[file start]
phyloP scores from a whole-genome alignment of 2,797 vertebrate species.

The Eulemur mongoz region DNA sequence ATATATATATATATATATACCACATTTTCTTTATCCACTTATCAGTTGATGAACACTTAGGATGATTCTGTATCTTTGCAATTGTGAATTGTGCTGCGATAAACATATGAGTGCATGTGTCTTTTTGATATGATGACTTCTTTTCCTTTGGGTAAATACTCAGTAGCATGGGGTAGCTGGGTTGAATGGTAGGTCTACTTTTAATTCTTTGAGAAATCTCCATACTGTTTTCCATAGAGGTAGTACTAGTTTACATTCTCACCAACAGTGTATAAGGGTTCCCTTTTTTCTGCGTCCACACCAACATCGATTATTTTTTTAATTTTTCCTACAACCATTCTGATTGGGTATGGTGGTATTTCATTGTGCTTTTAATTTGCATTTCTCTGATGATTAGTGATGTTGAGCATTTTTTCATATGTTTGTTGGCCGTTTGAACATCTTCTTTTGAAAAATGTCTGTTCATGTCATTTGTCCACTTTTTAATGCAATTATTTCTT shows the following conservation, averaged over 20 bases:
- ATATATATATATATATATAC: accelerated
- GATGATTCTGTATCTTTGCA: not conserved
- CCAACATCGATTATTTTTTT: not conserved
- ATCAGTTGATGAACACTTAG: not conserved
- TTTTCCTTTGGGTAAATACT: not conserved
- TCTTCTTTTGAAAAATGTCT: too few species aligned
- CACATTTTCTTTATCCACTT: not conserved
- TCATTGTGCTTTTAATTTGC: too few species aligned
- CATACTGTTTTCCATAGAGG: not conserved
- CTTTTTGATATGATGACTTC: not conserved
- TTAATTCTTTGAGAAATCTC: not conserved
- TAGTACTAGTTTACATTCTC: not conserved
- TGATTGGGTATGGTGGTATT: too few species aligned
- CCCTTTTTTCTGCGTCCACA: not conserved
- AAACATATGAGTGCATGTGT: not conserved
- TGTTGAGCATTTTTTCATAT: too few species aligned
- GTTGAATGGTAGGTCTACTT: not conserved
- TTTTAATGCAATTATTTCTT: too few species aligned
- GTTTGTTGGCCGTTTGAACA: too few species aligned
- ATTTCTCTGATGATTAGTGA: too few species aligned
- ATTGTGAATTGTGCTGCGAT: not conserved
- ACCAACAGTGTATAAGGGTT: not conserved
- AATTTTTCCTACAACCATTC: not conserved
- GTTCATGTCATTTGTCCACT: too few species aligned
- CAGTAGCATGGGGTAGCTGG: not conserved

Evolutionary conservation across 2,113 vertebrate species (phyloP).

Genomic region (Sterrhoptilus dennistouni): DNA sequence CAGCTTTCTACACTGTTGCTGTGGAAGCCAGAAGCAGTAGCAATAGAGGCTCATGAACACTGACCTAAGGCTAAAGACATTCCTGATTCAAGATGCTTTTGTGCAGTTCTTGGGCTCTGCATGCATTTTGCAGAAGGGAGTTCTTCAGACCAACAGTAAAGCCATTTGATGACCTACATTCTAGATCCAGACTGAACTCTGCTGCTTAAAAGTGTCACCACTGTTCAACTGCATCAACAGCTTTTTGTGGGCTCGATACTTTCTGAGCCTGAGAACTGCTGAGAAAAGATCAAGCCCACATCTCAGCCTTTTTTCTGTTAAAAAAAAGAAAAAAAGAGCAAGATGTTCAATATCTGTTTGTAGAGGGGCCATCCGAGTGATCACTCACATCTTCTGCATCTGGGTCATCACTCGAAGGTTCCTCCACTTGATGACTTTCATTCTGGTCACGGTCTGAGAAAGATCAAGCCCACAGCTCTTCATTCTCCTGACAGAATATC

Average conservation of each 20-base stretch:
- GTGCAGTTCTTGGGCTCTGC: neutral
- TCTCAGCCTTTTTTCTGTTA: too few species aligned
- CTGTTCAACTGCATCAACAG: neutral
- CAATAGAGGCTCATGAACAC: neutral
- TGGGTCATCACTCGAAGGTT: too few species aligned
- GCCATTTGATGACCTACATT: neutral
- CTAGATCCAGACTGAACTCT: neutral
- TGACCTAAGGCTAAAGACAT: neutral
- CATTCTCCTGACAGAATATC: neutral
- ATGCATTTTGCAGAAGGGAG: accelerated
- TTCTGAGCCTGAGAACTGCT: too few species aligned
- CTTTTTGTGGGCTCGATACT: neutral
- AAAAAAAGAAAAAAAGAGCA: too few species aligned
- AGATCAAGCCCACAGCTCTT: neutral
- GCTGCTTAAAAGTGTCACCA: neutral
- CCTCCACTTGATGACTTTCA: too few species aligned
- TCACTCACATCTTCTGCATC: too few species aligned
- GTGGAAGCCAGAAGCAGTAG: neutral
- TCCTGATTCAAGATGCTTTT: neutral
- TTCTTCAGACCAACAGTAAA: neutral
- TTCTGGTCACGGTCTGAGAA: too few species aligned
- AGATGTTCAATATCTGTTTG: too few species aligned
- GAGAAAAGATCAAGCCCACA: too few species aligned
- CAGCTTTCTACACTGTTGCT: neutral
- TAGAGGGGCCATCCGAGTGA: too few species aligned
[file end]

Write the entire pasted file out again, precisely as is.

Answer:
phyloP scores from a whole-genome alignment of 2,797 vertebrate species.

The Eulemur mongoz region DNA sequence ATATATATATATATATATACCACATTTTCTTTATCCACTTATCAGTTGATGAACACTTAGGATGATTCTGTATCTTTGCAATTGTGAATTGTGCTGCGATAAACATATGAGTGCATGTGTCTTTTTGATATGATGACTTCTTTTCCTTTGGGTAAATACTCAGTAGCATGGGGTAGCTGGGTTGAATGGTAGGTCTACTTTTAATTCTTTGAGAAATCTCCATACTGTTTTCCATAGAGGTAGTACTAGTTTACATTCTCACCAACAGTGTATAAGGGTTCCCTTTTTTCTGCGTCCACACCAACATCGATTATTTTTTTAATTTTTCCTACAACCATTCTGATTGGGTATGGTGGTATTTCATTGTGCTTTTAATTTGCATTTCTCTGATGATTAGTGATGTTGAGCATTTTTTCATATGTTTGTTGGCCGTTTGAACATCTTCTTTTGAAAAATGTCTGTTCATGTCATTTGTCCACTTTTTAATGCAATTATTTCTT shows the following conservation, averaged over 20 bases:
- ATATATATATATATATATAC: accelerated
- GATGATTCTGTATCTTTGCA: not conserved
- CCAACATCGATTATTTTTTT: not conserved
- ATCAGTTGATGAACACTTAG: not conserved
- TTTTCCTTTGGGTAAATACT: not conserved
- TCTTCTTTTGAAAAATGTCT: too few species aligned
- CACATTTTCTTTATCCACTT: not conserved
- TCATTGTGCTTTTAATTTGC: too few species aligned
- CATACTGTTTTCCATAGAGG: not conserved
- CTTTTTGATATGATGACTTC: not conserved
- TTAATTCTTTGAGAAATCTC: not conserved
- TAGTACTAGTTTACATTCTC: not conserved
- TGATTGGGTATGGTGGTATT: too few species aligned
- CCCTTTTTTCTGCGTCCACA: not conserved
- AAACATATGAGTGCATGTGT: not conserved
- TGTTGAGCATTTTTTCATAT: too few species aligned
- GTTGAATGGTAGGTCTACTT: not conserved
- TTTTAATGCAATTATTTCTT: too few species aligned
- GTTTGTTGGCCGTTTGAACA: too few species aligned
- ATTTCTCTGATGATTAGTGA: too few species aligned
- ATTGTGAATTGTGCTGCGAT: not conserved
- ACCAACAGTGTATAAGGGTT: not conserved
- AATTTTTCCTACAACCATTC: not conserved
- GTTCATGTCATTTGTCCACT: too few species aligned
- CAGTAGCATGGGGTAGCTGG: not conserved

Evolutionary conservation across 2,113 vertebrate species (phyloP).

Genomic region (Sterrhoptilus dennistouni): DNA sequence CAGCTTTCTACACTGTTGCTGTGGAAGCCAGAAGCAGTAGCAATAGAGGCTCATGAACACTGACCTAAGGCTAAAGACATTCCTGATTCAAGATGCTTTTGTGCAGTTCTTGGGCTCTGCATGCATTTTGCAGAAGGGAGTTCTTCAGACCAACAGTAAAGCCATTTGATGACCTACATTCTAGATCCAGACTGAACTCTGCTGCTTAAAAGTGTCACCACTGTTCAACTGCATCAACAGCTTTTTGTGGGCTCGATACTTTCTGAGCCTGAGAACTGCTGAGAAAAGATCAAGCCCACATCTCAGCCTTTTTTCTGTTAAAAAAAAGAAAAAAAGAGCAAGATGTTCAATATCTGTTTGTAGAGGGGCCATCCGAGTGATCACTCACATCTTCTGCATCTGGGTCATCACTCGAAGGTTCCTCCACTTGATGACTTTCATTCTGGTCACGGTCTGAGAAAGATCAAGCCCACAGCTCTTCATTCTCCTGACAGAATATC

Average conservation of each 20-base stretch:
- GTGCAGTTCTTGGGCTCTGC: neutral
- TCTCAGCCTTTTTTCTGTTA: too few species aligned
- CTGTTCAACTGCATCAACAG: neutral
- CAATAGAGGCTCATGAACAC: neutral
- TGGGTCATCACTCGAAGGTT: too few species aligned
- GCCATTTGATGACCTACATT: neutral
- CTAGATCCAGACTGAACTCT: neutral
- TGACCTAAGGCTAAAGACAT: neutral
- CATTCTCCTGACAGAATATC: neutral
- ATGCATTTTGCAGAAGGGAG: accelerated
- TTCTGAGCCTGAGAACTGCT: too few species aligned
- CTTTTTGTGGGCTCGATACT: neutral
- AAAAAAAGAAAAAAAGAGCA: too few species aligned
- AGATCAAGCCCACAGCTCTT: neutral
- GCTGCTTAAAAGTGTCACCA: neutral
- CCTCCACTTGATGACTTTCA: too few species aligned
- TCACTCACATCTTCTGCATC: too few species aligned
- GTGGAAGCCAGAAGCAGTAG: neutral
- TCCTGATTCAAGATGCTTTT: neutral
- TTCTTCAGACCAACAGTAAA: neutral
- TTCTGGTCACGGTCTGAGAA: too few species aligned
- AGATGTTCAATATCTGTTTG: too few species aligned
- GAGAAAAGATCAAGCCCACA: too few species aligned
- CAGCTTTCTACACTGTTGCT: neutral
- TAGAGGGGCCATCCGAGTGA: too few species aligned